Like the Default Market Offer, the Victorian Default Offer is set by each distribution zone within Victoria and is affected by a number of factors such as usage and supply charges. Like the DMO, the VDO is the capped energy price for consumers who don’t wish to engage with the energy market and switch to a provider’s Market Offer, and acts as a reference price for those who want to shop around and compare energy rates. While some providers might offer plans that are more expensive than the VDO, there are also plenty that offer lower rates and high discounts when compared to it.
|Distribution Network||VDO on a Flat-Rate tariff*|
|AusNet Services||$1,646 / year|
|Citipower||$1,420 / year|
|Jemena||$1,496 / year|
|Powercor||$1,517 / year|
|United Energy||$1,508 / year|
*Source: Victorian Essential Services Commission, January 2020. Prices based on average annual usage of 4,000kWh/year
How to compare plans using the reference price
Legally, providers need to state how much less (or more) their Market Offer is compared to the reference price when showing their plans. When comparing energy plans, you’ll need to put in your postal code, or even your home address, so the provider can show you exactly how much less their plan is when compared to the reference price.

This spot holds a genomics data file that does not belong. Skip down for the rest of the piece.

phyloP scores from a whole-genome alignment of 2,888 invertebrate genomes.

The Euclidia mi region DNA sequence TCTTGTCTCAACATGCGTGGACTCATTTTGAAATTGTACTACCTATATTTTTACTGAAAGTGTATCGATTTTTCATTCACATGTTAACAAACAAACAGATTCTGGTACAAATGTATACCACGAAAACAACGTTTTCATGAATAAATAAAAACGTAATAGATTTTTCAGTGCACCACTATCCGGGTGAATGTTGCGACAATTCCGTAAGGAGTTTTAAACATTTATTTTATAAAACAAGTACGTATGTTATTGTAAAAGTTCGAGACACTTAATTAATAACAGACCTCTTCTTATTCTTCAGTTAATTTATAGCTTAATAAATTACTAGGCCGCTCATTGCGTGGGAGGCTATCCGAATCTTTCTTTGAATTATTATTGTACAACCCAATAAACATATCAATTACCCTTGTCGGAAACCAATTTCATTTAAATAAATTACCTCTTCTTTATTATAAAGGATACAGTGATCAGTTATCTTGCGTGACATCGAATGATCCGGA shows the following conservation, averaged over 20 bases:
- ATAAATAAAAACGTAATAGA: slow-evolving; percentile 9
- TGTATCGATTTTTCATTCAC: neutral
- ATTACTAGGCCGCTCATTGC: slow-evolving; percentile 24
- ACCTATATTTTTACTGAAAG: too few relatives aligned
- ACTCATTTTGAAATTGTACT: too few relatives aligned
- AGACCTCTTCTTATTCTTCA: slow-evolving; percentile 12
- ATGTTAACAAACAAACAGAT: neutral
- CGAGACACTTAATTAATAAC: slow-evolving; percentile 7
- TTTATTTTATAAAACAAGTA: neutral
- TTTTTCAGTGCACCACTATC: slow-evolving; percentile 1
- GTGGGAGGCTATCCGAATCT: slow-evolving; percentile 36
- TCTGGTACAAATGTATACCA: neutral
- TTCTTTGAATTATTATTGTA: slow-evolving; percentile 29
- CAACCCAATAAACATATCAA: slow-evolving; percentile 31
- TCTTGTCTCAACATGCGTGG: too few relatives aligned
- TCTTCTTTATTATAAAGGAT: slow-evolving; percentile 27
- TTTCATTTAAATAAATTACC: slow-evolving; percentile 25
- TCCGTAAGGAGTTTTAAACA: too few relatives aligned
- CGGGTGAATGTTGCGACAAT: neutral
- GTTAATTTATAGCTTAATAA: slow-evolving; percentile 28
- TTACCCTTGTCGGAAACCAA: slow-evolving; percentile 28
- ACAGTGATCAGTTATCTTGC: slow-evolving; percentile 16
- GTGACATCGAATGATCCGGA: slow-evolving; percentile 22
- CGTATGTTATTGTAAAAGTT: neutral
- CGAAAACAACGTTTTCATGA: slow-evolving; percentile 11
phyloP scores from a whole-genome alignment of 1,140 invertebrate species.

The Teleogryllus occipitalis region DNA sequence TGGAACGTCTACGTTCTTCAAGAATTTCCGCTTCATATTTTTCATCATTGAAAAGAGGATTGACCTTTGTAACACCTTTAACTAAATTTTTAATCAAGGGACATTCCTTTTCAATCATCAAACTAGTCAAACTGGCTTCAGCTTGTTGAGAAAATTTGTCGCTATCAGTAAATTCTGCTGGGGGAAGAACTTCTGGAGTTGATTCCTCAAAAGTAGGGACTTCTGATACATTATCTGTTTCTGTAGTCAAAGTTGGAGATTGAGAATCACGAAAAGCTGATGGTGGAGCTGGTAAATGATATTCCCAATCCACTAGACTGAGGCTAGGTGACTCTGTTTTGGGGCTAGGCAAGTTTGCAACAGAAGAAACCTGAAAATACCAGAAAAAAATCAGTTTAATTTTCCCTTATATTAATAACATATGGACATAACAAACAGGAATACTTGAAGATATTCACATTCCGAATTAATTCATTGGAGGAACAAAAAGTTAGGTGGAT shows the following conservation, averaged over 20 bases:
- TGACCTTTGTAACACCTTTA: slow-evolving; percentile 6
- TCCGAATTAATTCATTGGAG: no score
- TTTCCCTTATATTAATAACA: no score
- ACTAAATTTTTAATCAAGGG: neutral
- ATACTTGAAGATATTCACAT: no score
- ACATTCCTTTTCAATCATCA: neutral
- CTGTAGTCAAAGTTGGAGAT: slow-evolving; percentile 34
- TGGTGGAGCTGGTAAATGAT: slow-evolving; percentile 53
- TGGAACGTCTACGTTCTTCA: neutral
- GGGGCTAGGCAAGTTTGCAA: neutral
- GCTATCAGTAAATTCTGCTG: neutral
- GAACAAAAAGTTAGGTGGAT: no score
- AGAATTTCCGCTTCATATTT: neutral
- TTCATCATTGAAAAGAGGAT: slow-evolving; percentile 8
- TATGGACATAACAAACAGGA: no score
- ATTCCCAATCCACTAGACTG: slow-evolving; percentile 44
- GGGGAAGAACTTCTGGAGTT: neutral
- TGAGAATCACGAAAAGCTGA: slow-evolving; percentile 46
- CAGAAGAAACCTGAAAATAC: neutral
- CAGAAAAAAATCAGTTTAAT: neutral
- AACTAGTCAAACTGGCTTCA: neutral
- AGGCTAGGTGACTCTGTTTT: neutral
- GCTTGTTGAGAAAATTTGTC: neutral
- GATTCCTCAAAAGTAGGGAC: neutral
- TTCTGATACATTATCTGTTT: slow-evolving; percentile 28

In addition, when looking at a provider’s plan, you’ll also see the following:
- How much less the provider’s plan is when compared to the reference price (often shown as X% off the reference price)
- Any conditional discounts, shown separately from the percentage off the reference price, such as pay-on-time or direct debit discounts
- Any other incentives such as annual credits or rewards program points
- The lowest annual cost you can expect to pay for your electricity, with all discounts applied, based on the average usage for the distribution zone
- Supply and usage rates for the plan, as well as solar feed-in-tariff
- Other plan details such as benefit period, additional fees, type of rates (fixed or variable), GreenPower or carbon-neutral options, and billing and payment options available